It should also be understood that manipulations within the computer are often referred to in terms such as adding, comparing, moving, positioning, placing, illuminating, removing, altering and the like. The operations described herein are machine operations performed in conjunction with various input provided by a human or artificial intelligence agent operator or user that interacts with the computer. The machines used for performing the operations described herein include local or remote general-purpose digital computers or other similar computing devices.

In addition, it should be understood that the programs, processes, methods, etc. described herein are not related or limited to any particular computer or apparatus nor are they related or limited to any particular communication network architecture. Rather, various types of general-purpose hardware machines may be used with program modules constructed in accordance with the teachings described herein. Similarly, it may prove advantageous to construct a specialized apparatus to perform the method steps described herein by way of dedicated computer systems in a specific network architecture with hard-wired logic or programs stored in nonvolatile memory, such as read only memory.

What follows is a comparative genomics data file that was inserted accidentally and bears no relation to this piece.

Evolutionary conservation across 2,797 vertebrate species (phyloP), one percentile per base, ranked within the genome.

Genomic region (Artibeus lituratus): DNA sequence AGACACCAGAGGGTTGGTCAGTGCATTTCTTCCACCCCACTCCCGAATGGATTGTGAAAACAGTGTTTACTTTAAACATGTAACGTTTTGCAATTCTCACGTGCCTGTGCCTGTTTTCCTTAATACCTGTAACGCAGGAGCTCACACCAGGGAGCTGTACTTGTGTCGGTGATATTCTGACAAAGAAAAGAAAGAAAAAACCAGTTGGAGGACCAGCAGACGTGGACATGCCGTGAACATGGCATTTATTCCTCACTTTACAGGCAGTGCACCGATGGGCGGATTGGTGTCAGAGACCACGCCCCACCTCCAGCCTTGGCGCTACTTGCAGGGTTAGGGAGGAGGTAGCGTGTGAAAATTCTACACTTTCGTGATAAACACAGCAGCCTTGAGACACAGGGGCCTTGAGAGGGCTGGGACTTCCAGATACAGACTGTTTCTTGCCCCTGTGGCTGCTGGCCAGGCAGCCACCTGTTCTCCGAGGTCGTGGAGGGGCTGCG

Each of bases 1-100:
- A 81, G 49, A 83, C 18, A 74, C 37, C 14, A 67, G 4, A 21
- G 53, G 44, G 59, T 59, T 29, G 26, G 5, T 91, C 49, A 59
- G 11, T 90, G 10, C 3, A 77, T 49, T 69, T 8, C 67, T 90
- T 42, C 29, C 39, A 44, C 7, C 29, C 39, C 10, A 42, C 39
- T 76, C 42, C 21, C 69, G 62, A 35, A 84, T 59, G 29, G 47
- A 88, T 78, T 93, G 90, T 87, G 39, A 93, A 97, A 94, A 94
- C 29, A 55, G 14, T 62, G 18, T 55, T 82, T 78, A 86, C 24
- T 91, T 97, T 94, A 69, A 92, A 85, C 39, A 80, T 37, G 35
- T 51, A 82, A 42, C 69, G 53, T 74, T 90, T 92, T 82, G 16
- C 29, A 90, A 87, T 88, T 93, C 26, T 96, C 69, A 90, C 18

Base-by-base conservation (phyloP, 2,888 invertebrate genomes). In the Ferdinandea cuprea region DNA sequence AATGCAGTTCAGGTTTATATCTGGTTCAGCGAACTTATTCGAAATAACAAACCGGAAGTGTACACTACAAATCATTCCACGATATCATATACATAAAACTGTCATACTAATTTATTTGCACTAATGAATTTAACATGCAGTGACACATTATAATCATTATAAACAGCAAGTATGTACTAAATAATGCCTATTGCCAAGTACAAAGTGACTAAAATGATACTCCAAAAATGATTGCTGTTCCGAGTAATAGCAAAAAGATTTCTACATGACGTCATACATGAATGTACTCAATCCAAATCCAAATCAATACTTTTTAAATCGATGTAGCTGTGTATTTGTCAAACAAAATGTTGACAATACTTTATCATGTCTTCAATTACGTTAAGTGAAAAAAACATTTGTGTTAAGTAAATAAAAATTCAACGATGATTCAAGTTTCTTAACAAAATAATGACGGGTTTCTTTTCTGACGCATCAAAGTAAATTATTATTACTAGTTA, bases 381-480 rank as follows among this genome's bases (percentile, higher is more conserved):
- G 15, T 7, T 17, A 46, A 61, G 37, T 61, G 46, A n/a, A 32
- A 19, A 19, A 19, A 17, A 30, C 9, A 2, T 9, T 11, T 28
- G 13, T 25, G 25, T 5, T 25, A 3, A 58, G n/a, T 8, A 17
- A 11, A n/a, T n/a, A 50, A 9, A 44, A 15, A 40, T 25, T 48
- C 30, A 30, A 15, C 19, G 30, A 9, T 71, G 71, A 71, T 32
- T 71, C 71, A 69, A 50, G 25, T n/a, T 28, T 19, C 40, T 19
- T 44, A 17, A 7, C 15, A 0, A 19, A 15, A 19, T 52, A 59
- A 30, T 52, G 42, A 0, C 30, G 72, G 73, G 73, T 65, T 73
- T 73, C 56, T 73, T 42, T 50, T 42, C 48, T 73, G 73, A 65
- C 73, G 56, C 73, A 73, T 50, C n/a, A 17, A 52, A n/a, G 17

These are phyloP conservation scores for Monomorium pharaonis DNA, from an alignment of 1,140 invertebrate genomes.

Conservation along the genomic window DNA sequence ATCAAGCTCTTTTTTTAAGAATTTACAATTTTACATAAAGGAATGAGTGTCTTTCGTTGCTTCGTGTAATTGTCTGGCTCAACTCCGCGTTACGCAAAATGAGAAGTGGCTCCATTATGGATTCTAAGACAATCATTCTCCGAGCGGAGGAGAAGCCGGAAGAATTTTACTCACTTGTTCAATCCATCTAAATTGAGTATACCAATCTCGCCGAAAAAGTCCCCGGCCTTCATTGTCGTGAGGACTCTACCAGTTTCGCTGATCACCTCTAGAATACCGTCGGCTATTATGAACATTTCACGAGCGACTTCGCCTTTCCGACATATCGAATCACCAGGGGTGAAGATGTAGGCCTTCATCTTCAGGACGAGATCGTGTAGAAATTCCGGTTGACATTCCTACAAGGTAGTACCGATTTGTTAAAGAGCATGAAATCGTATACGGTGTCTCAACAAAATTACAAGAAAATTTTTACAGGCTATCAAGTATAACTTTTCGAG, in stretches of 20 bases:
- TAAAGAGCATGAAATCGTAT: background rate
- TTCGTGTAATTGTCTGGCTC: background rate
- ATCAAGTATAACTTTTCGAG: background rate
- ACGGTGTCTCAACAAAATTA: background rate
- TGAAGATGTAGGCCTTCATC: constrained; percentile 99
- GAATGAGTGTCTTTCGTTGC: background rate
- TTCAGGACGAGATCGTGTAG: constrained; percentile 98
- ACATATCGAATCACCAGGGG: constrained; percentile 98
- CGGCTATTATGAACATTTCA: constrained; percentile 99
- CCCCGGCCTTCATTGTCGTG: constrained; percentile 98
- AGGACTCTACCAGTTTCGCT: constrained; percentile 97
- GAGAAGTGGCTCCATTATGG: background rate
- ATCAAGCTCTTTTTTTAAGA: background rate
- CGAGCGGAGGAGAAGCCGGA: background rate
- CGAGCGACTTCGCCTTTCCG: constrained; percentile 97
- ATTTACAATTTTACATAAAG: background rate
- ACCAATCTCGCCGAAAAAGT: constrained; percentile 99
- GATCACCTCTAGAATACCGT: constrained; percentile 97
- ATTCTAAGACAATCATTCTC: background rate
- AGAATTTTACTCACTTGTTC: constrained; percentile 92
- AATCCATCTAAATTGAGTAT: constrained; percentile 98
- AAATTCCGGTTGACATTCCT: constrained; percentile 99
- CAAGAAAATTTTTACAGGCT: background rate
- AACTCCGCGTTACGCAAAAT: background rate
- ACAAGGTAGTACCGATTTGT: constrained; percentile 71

While certain example embodiments have been described, these embodiments have been presented by way of example only, and are not intended to limit the scope of the embodiments disclosed herein. Thus, nothing in the foregoing description is intended to imply that any particular feature, characteristic, step, module, or block is necessary or indispensable. Indeed, the novel methods and systems described herein may be embodied in a variety of other forms; furthermore, various omissions, substitutions and changes in the form of the methods and systems described herein may be made without departing from the spirit of the embodiments disclosed herein.